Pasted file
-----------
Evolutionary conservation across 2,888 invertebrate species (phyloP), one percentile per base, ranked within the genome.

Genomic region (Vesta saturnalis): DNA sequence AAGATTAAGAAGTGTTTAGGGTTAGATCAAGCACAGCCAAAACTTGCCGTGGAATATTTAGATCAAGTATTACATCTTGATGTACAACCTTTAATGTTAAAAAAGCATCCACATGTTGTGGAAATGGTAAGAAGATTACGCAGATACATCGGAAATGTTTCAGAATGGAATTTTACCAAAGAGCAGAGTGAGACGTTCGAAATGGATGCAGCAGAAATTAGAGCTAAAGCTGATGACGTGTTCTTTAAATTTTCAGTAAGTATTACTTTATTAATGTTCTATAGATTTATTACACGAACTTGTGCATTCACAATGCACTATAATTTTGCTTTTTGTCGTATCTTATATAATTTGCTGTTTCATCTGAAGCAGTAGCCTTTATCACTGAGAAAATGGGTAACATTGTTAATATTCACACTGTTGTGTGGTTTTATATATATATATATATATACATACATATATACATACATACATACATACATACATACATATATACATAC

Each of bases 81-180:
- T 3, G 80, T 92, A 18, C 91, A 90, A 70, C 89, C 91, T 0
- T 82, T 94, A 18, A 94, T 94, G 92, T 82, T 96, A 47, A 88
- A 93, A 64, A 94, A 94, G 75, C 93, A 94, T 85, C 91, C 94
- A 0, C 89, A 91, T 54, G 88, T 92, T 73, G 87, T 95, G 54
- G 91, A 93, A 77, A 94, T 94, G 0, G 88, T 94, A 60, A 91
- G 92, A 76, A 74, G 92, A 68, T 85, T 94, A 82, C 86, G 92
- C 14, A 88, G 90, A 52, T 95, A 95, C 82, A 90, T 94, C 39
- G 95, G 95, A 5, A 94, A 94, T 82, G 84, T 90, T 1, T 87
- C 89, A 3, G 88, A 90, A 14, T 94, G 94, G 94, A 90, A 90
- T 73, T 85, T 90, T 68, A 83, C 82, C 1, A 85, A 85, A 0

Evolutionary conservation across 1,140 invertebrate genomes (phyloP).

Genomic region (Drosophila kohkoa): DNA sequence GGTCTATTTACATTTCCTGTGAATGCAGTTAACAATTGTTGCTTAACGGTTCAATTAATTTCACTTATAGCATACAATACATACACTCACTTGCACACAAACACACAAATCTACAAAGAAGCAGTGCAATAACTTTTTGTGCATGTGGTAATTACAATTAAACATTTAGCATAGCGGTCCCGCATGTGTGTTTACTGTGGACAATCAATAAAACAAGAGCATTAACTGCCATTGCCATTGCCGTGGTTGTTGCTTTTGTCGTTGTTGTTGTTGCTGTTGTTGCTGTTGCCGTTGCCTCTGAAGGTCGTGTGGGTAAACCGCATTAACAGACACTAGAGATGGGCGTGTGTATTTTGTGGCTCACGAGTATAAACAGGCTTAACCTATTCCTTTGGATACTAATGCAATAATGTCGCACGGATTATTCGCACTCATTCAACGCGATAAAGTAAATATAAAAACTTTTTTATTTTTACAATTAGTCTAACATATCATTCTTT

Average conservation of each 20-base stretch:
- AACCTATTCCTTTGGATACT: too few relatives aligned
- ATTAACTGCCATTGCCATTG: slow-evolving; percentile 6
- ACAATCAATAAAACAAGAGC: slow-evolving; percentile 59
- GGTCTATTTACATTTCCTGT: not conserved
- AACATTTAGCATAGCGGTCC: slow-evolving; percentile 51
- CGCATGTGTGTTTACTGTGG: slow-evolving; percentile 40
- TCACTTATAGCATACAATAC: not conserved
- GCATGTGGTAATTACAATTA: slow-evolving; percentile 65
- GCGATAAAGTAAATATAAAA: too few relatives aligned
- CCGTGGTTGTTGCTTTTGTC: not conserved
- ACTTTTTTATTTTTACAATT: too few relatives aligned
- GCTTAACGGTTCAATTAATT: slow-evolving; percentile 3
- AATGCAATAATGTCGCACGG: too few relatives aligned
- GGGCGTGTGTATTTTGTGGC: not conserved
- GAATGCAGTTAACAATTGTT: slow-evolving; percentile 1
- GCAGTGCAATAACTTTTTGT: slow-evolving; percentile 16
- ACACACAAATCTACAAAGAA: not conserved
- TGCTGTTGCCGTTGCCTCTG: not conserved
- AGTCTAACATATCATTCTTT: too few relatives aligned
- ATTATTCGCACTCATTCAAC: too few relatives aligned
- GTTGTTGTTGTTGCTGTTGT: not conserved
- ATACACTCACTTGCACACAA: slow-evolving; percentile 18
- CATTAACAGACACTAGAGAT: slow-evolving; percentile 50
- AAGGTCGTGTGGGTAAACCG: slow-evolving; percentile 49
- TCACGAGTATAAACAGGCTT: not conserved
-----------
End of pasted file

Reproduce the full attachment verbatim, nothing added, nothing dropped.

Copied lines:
Evolutionary conservation across 2,888 invertebrate species (phyloP), one percentile per base, ranked within the genome.

Genomic region (Vesta saturnalis): DNA sequence AAGATTAAGAAGTGTTTAGGGTTAGATCAAGCACAGCCAAAACTTGCCGTGGAATATTTAGATCAAGTATTACATCTTGATGTACAACCTTTAATGTTAAAAAAGCATCCACATGTTGTGGAAATGGTAAGAAGATTACGCAGATACATCGGAAATGTTTCAGAATGGAATTTTACCAAAGAGCAGAGTGAGACGTTCGAAATGGATGCAGCAGAAATTAGAGCTAAAGCTGATGACGTGTTCTTTAAATTTTCAGTAAGTATTACTTTATTAATGTTCTATAGATTTATTACACGAACTTGTGCATTCACAATGCACTATAATTTTGCTTTTTGTCGTATCTTATATAATTTGCTGTTTCATCTGAAGCAGTAGCCTTTATCACTGAGAAAATGGGTAACATTGTTAATATTCACACTGTTGTGTGGTTTTATATATATATATATATATACATACATATATACATACATACATACATACATACATACATATATACATAC

Each of bases 81-180:
- T 3, G 80, T 92, A 18, C 91, A 90, A 70, C 89, C 91, T 0
- T 82, T 94, A 18, A 94, T 94, G 92, T 82, T 96, A 47, A 88
- A 93, A 64, A 94, A 94, G 75, C 93, A 94, T 85, C 91, C 94
- A 0, C 89, A 91, T 54, G 88, T 92, T 73, G 87, T 95, G 54
- G 91, A 93, A 77, A 94, T 94, G 0, G 88, T 94, A 60, A 91
- G 92, A 76, A 74, G 92, A 68, T 85, T 94, A 82, C 86, G 92
- C 14, A 88, G 90, A 52, T 95, A 95, C 82, A 90, T 94, C 39
- G 95, G 95, A 5, A 94, A 94, T 82, G 84, T 90, T 1, T 87
- C 89, A 3, G 88, A 90, A 14, T 94, G 94, G 94, A 90, A 90
- T 73, T 85, T 90, T 68, A 83, C 82, C 1, A 85, A 85, A 0

Evolutionary conservation across 1,140 invertebrate genomes (phyloP).

Genomic region (Drosophila kohkoa): DNA sequence GGTCTATTTACATTTCCTGTGAATGCAGTTAACAATTGTTGCTTAACGGTTCAATTAATTTCACTTATAGCATACAATACATACACTCACTTGCACACAAACACACAAATCTACAAAGAAGCAGTGCAATAACTTTTTGTGCATGTGGTAATTACAATTAAACATTTAGCATAGCGGTCCCGCATGTGTGTTTACTGTGGACAATCAATAAAACAAGAGCATTAACTGCCATTGCCATTGCCGTGGTTGTTGCTTTTGTCGTTGTTGTTGTTGCTGTTGTTGCTGTTGCCGTTGCCTCTGAAGGTCGTGTGGGTAAACCGCATTAACAGACACTAGAGATGGGCGTGTGTATTTTGTGGCTCACGAGTATAAACAGGCTTAACCTATTCCTTTGGATACTAATGCAATAATGTCGCACGGATTATTCGCACTCATTCAACGCGATAAAGTAAATATAAAAACTTTTTTATTTTTACAATTAGTCTAACATATCATTCTTT

Average conservation of each 20-base stretch:
- AACCTATTCCTTTGGATACT: too few relatives aligned
- ATTAACTGCCATTGCCATTG: slow-evolving; percentile 6
- ACAATCAATAAAACAAGAGC: slow-evolving; percentile 59
- GGTCTATTTACATTTCCTGT: not conserved
- AACATTTAGCATAGCGGTCC: slow-evolving; percentile 51
- CGCATGTGTGTTTACTGTGG: slow-evolving; percentile 40
- TCACTTATAGCATACAATAC: not conserved
- GCATGTGGTAATTACAATTA: slow-evolving; percentile 65
- GCGATAAAGTAAATATAAAA: too few relatives aligned
- CCGTGGTTGTTGCTTTTGTC: not conserved
- ACTTTTTTATTTTTACAATT: too few relatives aligned
- GCTTAACGGTTCAATTAATT: slow-evolving; percentile 3
- AATGCAATAATGTCGCACGG: too few relatives aligned
- GGGCGTGTGTATTTTGTGGC: not conserved
- GAATGCAGTTAACAATTGTT: slow-evolving; percentile 1
- GCAGTGCAATAACTTTTTGT: slow-evolving; percentile 16
- ACACACAAATCTACAAAGAA: not conserved
- TGCTGTTGCCGTTGCCTCTG: not conserved
- AGTCTAACATATCATTCTTT: too few relatives aligned
- ATTATTCGCACTCATTCAAC: too few relatives aligned
- GTTGTTGTTGTTGCTGTTGT: not conserved
- ATACACTCACTTGCACACAA: slow-evolving; percentile 18
- CATTAACAGACACTAGAGAT: slow-evolving; percentile 50
- AAGGTCGTGTGGGTAAACCG: slow-evolving; percentile 49
- TCACGAGTATAAACAGGCTT: not conserved